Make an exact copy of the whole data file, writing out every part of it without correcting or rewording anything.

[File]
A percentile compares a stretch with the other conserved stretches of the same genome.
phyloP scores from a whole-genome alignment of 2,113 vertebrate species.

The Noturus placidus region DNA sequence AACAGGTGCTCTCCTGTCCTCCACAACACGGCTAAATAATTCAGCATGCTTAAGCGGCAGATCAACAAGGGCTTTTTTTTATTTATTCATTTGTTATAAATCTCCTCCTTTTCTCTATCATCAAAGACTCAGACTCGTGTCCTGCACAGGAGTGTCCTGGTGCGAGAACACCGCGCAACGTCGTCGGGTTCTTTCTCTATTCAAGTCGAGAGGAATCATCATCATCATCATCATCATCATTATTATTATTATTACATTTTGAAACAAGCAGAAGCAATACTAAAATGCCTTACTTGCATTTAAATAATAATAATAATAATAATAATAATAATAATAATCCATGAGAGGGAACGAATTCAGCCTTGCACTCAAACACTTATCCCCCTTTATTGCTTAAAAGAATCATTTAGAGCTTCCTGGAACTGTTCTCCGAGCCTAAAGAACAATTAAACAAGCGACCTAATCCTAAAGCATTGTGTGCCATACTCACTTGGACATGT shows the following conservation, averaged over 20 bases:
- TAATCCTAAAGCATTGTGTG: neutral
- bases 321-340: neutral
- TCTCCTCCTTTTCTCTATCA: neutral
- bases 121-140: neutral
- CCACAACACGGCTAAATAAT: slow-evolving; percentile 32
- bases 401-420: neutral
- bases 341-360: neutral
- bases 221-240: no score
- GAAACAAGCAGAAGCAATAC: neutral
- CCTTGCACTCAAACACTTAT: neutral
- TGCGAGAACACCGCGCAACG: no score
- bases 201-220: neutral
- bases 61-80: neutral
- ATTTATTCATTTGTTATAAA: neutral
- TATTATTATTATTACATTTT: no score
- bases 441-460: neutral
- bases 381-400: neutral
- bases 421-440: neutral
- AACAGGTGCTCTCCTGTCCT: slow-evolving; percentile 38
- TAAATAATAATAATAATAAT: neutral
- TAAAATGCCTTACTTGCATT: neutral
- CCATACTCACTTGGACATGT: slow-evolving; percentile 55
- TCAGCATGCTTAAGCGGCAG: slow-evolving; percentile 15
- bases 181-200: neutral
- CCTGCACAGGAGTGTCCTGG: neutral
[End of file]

A percentile compares a stretch with the other conserved stretches of the same genome.
phyloP scores from a whole-genome alignment of 2,113 vertebrate species.

The Noturus placidus region DNA sequence AACAGGTGCTCTCCTGTCCTCCACAACACGGCTAAATAATTCAGCATGCTTAAGCGGCAGATCAACAAGGGCTTTTTTTTATTTATTCATTTGTTATAAATCTCCTCCTTTTCTCTATCATCAAAGACTCAGACTCGTGTCCTGCACAGGAGTGTCCTGGTGCGAGAACACCGCGCAACGTCGTCGGGTTCTTTCTCTATTCAAGTCGAGAGGAATCATCATCATCATCATCATCATCATTATTATTATTATTACATTTTGAAACAAGCAGAAGCAATACTAAAATGCCTTACTTGCATTTAAATAATAATAATAATAATAATAATAATAATAATAATCCATGAGAGGGAACGAATTCAGCCTTGCACTCAAACACTTATCCCCCTTTATTGCTTAAAAGAATCATTTAGAGCTTCCTGGAACTGTTCTCCGAGCCTAAAGAACAATTAAACAAGCGACCTAATCCTAAAGCATTGTGTGCCATACTCACTTGGACATGT shows the following conservation, averaged over 20 bases:
- TAATCCTAAAGCATTGTGTG: neutral
- bases 321-340: neutral
- TCTCCTCCTTTTCTCTATCA: neutral
- bases 121-140: neutral
- CCACAACACGGCTAAATAAT: slow-evolving; percentile 32
- bases 401-420: neutral
- bases 341-360: neutral
- bases 221-240: no score
- GAAACAAGCAGAAGCAATAC: neutral
- CCTTGCACTCAAACACTTAT: neutral
- TGCGAGAACACCGCGCAACG: no score
- bases 201-220: neutral
- bases 61-80: neutral
- ATTTATTCATTTGTTATAAA: neutral
- TATTATTATTATTACATTTT: no score
- bases 441-460: neutral
- bases 381-400: neutral
- bases 421-440: neutral
- AACAGGTGCTCTCCTGTCCT: slow-evolving; percentile 38
- TAAATAATAATAATAATAAT: neutral
- TAAAATGCCTTACTTGCATT: neutral
- CCATACTCACTTGGACATGT: slow-evolving; percentile 55
- TCAGCATGCTTAAGCGGCAG: slow-evolving; percentile 15
- bases 181-200: neutral
- CCTGCACAGGAGTGTCCTGG: neutral